Apr 25, 2016; St. Louis, MO, USA; St. Louis Blues right wing Troy Brouwer (36) scores the game-winning goal against the Chicago Blackhawks during the third period in game seven of the first round of the 2016 Stanley Cup Playoffs at Scottrade Center. The St. Louis Blues defeat the Chicago Blackhawks 3-2. Mandatory Credit: Jasen Vinlove-USA TODAY Sports

Come Sweet Death: Blues 3, Blackhawks 2

Box Score

War on Ice

Natural Stat Trick

#ThisTimeWasDifferent.

All it took was Troy Brouwer getting three whacks at an empty net and still barely getting it across the goal line, a Brent Seabrook shot that somehow rang off both posts without going in and facing a first round opponent that iced two viable defensemen, two semi-reliable depending on the shift and three flaming gas cans.

Congrats!

As Sam mentioned in the preview, this was always going to be more important for St. Louis to win. Too many people had their jobs and futures on the line. You’ll recall the last time the Hawks faced a team with a fork in the road, it was Vancouver. Vancouver ended up winning their Game 7 against the Hawks, then losing in Game 7 of a Stanley Cup Final, hanging on to their core for two more years too long to horrific results and now have a smoldering franchise that looks like it’s destined for the lottery for the foreseeable future.

So while there is a temporary sting in losing, keep in mind Ken Hitchcock may have saved his job. And David Backes may now get signed to a long term deal. Or whatever other long term decision the Blues make based on this one game and their subsequent upcoming playoff run.

Anyways on to what happened in the game.

–Watch enough hockey and you can see bad (or good) things happen a few seconds in advance. When Jaden Schwartz bit it inside the Hawks blue line and allowed Marcus Kruger to scoop up the loose puck, there was a very good opportunity for a scoring play.

Sure enough, he head-manned the puck to Marian Hossa who took three steps in and fired a bomb past Brian Elliott to cut the Blues lead to 1.

With the game tied at 2 in the third period, Erik Gustafsson skated right into a Blues forechecker and lost possession with the Hawks in the midst of a line change. This play was always going to have disastrous results.

Sure enough, the Blues whipped the puck around until Troy Brouwer had three attempts at a yawning cage.

It’s never a good thing when those types of plays take place because other guys on the ice try to compensate for the mistake which leaves passing or shooting lanes wide open. We saw it in Game 7 vs. Los Angeles when Nick Leddy lost his stick prior to the puck hitting him; we saw it when Chris Campoli’s poor clearing attempt was snagged by Alex Burrows in Game 7 vs. Vancouver and we saw it again tonight.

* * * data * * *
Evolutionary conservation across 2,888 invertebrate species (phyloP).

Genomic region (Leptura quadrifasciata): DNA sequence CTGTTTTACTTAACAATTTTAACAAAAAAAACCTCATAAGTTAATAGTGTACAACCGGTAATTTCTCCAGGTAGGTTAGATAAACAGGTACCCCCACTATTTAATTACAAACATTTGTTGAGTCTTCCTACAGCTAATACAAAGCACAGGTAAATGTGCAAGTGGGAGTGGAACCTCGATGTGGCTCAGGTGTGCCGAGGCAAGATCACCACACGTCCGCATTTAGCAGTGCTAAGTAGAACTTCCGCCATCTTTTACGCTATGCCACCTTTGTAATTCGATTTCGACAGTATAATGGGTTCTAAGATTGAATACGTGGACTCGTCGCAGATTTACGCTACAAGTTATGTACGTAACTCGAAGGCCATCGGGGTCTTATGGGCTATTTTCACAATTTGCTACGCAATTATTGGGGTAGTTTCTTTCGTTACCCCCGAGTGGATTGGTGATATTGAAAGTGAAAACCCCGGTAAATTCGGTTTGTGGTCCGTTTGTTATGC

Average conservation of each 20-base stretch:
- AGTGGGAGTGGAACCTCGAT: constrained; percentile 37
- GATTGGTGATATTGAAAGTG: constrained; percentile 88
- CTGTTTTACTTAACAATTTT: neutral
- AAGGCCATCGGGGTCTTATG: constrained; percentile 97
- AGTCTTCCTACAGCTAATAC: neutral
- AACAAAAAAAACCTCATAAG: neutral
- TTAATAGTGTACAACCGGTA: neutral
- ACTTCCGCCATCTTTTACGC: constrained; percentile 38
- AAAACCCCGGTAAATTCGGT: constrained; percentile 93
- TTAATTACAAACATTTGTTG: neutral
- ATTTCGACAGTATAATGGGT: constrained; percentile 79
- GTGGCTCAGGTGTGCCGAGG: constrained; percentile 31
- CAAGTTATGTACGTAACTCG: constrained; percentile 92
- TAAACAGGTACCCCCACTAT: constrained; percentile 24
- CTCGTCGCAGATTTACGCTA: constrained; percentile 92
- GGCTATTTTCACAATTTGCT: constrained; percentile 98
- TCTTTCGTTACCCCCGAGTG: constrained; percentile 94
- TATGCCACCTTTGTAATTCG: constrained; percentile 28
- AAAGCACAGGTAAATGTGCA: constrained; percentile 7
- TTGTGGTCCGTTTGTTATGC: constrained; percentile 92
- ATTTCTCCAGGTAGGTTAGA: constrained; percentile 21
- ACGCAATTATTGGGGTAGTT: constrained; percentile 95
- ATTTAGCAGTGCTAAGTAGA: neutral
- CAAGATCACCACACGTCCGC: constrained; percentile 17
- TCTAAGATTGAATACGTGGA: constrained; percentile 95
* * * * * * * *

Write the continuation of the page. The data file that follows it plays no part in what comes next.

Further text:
But of course, it should go without saying that it still took Seabrook ringing two posts for that to be the difference.

–Ken Hitchcock played his most dangerous line of Schwartz-Tarasenko-Lethera all under 20 minutes in a must-win Game 7.

Meanwhile, he was riding Brouwer and Backes well over 20 minutes, almost begging for a close game.

Why do I feel like if the coaches changed benches, Joel Quenneville would’ve swept the Hawks in four games? Probably because he would have. So tell me how it’s a bad thing if Hitchcock will still be the coach of this outfit for the next few years.

–For me, it seemed like the Hawks had their chance to put their stamp on this game in the second period. Andrew Shaw and Patrick Kane were turned away multiple times by Elliott, including a one-time save of Kane that he probably buries 95 out of a 100 times.

The Hawks were buzzing, much like they were in Game 6.

The fact that it remained tied after the insane surge from the Hawks was a huge advantage to the Blues because the Hawks simply don’t have the depth on the back end to keep that pressure up for long periods of time.

Then the Blues started pushing back and it was the Corey Crawford Show once again.

–Marian Hossa had a transcendent performance and it would’ve been nice for the Hawks to win so he could’ve been recognized for it. In the first period, he looked like he was basically going to will this team to a win. He scored the first goal and then on his next shift took the puck whenever he wanted it. He made Carl Gunnarson look like Carl Gunnarson and nearly tied the game.

It would’ve made for a fabulous memory.

–As I’ve mentioned a few positive things to come out of this unfortunate result:

  1. Ken Hitchcock probably won’t be going anywhere
  2. Brent Seabrook has a full summer to get back in shape
  3. Andrew Shaw rebuilt his trade value after his performance in Game 4
  4. The Hawks core (and this organization as a whole) gets a much needed summer out of the spotlight…hopefully

I’m sure there are more. Those are just the first few that jump to mind.

The one major con is that Corey Crawford’s best season was wasted. With the unpredictably of the goalie position and random fluctuations from season to season, you hate to see such an amazing performance go for nothing.

–I think that’s all for now. This was one of the better games and series over the past seven seasons. I will never be unimpressed with the Hawks ability to continually rise from the dead even after the dirt is covering their grave. This series should’ve been over in 5. Instead, it was taken to the brink and was a double post away from overtime.

It’s simply amazing. And hopefully, there SHOULD BE* a few more runs in store.

 

Comments are closed.